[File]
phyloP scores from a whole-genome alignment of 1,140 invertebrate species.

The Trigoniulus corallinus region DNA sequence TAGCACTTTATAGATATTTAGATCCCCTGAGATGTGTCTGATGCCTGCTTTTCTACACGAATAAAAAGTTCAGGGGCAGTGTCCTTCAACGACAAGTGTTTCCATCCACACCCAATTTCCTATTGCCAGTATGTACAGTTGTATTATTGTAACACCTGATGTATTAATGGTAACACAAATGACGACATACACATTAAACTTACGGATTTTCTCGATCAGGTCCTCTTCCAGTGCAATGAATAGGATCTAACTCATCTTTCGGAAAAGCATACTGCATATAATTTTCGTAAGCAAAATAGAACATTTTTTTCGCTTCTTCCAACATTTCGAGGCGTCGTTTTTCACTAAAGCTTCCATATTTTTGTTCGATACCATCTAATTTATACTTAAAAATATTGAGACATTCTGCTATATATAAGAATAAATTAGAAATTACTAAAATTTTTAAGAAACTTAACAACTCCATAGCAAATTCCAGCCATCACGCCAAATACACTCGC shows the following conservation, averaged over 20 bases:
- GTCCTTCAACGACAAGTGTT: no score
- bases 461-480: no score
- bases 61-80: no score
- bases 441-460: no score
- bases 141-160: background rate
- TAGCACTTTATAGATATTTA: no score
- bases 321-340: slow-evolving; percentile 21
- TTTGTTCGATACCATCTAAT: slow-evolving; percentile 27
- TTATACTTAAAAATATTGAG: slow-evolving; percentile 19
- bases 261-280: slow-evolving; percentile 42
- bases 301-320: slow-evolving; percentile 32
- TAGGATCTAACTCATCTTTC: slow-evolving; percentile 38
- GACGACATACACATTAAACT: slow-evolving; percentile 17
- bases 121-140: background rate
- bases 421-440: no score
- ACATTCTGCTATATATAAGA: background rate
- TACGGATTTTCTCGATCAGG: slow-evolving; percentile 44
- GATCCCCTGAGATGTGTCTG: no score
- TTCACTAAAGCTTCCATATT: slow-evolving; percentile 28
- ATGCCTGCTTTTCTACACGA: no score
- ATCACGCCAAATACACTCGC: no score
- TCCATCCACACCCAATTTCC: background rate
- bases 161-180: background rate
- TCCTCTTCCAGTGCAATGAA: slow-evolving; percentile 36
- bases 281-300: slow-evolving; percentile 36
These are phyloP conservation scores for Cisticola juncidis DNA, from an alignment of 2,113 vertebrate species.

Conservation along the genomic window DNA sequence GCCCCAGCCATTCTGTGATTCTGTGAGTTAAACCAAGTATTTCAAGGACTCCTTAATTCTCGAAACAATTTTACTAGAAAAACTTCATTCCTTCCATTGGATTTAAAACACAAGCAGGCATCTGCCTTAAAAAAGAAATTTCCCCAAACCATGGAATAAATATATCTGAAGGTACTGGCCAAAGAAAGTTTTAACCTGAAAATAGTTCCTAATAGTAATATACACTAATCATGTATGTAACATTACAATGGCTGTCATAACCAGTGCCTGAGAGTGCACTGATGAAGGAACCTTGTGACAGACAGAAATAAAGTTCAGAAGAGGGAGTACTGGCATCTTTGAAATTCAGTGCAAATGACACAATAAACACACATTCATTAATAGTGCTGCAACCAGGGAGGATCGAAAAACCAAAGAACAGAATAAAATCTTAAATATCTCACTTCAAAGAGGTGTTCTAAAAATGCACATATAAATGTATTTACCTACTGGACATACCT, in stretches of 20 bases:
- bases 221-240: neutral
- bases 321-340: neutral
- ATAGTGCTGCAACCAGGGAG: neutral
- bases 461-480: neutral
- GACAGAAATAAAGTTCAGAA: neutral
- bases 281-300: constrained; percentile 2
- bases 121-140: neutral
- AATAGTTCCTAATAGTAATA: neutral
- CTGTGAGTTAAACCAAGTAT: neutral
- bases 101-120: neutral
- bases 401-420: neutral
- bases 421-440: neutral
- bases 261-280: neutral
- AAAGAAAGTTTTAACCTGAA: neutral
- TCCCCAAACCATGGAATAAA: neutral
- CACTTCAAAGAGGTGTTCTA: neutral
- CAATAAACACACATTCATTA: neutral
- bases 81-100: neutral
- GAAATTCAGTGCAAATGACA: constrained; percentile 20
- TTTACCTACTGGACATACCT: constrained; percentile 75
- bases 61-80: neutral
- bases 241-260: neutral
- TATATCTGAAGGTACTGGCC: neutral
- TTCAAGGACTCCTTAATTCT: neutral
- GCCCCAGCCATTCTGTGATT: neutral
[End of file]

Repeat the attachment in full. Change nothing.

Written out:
phyloP scores from a whole-genome alignment of 1,140 invertebrate species.

The Trigoniulus corallinus region DNA sequence TAGCACTTTATAGATATTTAGATCCCCTGAGATGTGTCTGATGCCTGCTTTTCTACACGAATAAAAAGTTCAGGGGCAGTGTCCTTCAACGACAAGTGTTTCCATCCACACCCAATTTCCTATTGCCAGTATGTACAGTTGTATTATTGTAACACCTGATGTATTAATGGTAACACAAATGACGACATACACATTAAACTTACGGATTTTCTCGATCAGGTCCTCTTCCAGTGCAATGAATAGGATCTAACTCATCTTTCGGAAAAGCATACTGCATATAATTTTCGTAAGCAAAATAGAACATTTTTTTCGCTTCTTCCAACATTTCGAGGCGTCGTTTTTCACTAAAGCTTCCATATTTTTGTTCGATACCATCTAATTTATACTTAAAAATATTGAGACATTCTGCTATATATAAGAATAAATTAGAAATTACTAAAATTTTTAAGAAACTTAACAACTCCATAGCAAATTCCAGCCATCACGCCAAATACACTCGC shows the following conservation, averaged over 20 bases:
- GTCCTTCAACGACAAGTGTT: no score
- bases 461-480: no score
- bases 61-80: no score
- bases 441-460: no score
- bases 141-160: background rate
- TAGCACTTTATAGATATTTA: no score
- bases 321-340: slow-evolving; percentile 21
- TTTGTTCGATACCATCTAAT: slow-evolving; percentile 27
- TTATACTTAAAAATATTGAG: slow-evolving; percentile 19
- bases 261-280: slow-evolving; percentile 42
- bases 301-320: slow-evolving; percentile 32
- TAGGATCTAACTCATCTTTC: slow-evolving; percentile 38
- GACGACATACACATTAAACT: slow-evolving; percentile 17
- bases 121-140: background rate
- bases 421-440: no score
- ACATTCTGCTATATATAAGA: background rate
- TACGGATTTTCTCGATCAGG: slow-evolving; percentile 44
- GATCCCCTGAGATGTGTCTG: no score
- TTCACTAAAGCTTCCATATT: slow-evolving; percentile 28
- ATGCCTGCTTTTCTACACGA: no score
- ATCACGCCAAATACACTCGC: no score
- TCCATCCACACCCAATTTCC: background rate
- bases 161-180: background rate
- TCCTCTTCCAGTGCAATGAA: slow-evolving; percentile 36
- bases 281-300: slow-evolving; percentile 36
These are phyloP conservation scores for Cisticola juncidis DNA, from an alignment of 2,113 vertebrate species.

Conservation along the genomic window DNA sequence GCCCCAGCCATTCTGTGATTCTGTGAGTTAAACCAAGTATTTCAAGGACTCCTTAATTCTCGAAACAATTTTACTAGAAAAACTTCATTCCTTCCATTGGATTTAAAACACAAGCAGGCATCTGCCTTAAAAAAGAAATTTCCCCAAACCATGGAATAAATATATCTGAAGGTACTGGCCAAAGAAAGTTTTAACCTGAAAATAGTTCCTAATAGTAATATACACTAATCATGTATGTAACATTACAATGGCTGTCATAACCAGTGCCTGAGAGTGCACTGATGAAGGAACCTTGTGACAGACAGAAATAAAGTTCAGAAGAGGGAGTACTGGCATCTTTGAAATTCAGTGCAAATGACACAATAAACACACATTCATTAATAGTGCTGCAACCAGGGAGGATCGAAAAACCAAAGAACAGAATAAAATCTTAAATATCTCACTTCAAAGAGGTGTTCTAAAAATGCACATATAAATGTATTTACCTACTGGACATACCT, in stretches of 20 bases:
- bases 221-240: neutral
- bases 321-340: neutral
- ATAGTGCTGCAACCAGGGAG: neutral
- bases 461-480: neutral
- GACAGAAATAAAGTTCAGAA: neutral
- bases 281-300: constrained; percentile 2
- bases 121-140: neutral
- AATAGTTCCTAATAGTAATA: neutral
- CTGTGAGTTAAACCAAGTAT: neutral
- bases 101-120: neutral
- bases 401-420: neutral
- bases 421-440: neutral
- bases 261-280: neutral
- AAAGAAAGTTTTAACCTGAA: neutral
- TCCCCAAACCATGGAATAAA: neutral
- CACTTCAAAGAGGTGTTCTA: neutral
- CAATAAACACACATTCATTA: neutral
- bases 81-100: neutral
- GAAATTCAGTGCAAATGACA: constrained; percentile 20
- TTTACCTACTGGACATACCT: constrained; percentile 75
- bases 61-80: neutral
- bases 241-260: neutral
- TATATCTGAAGGTACTGGCC: neutral
- TTCAAGGACTCCTTAATTCT: neutral
- GCCCCAGCCATTCTGTGATT: neutral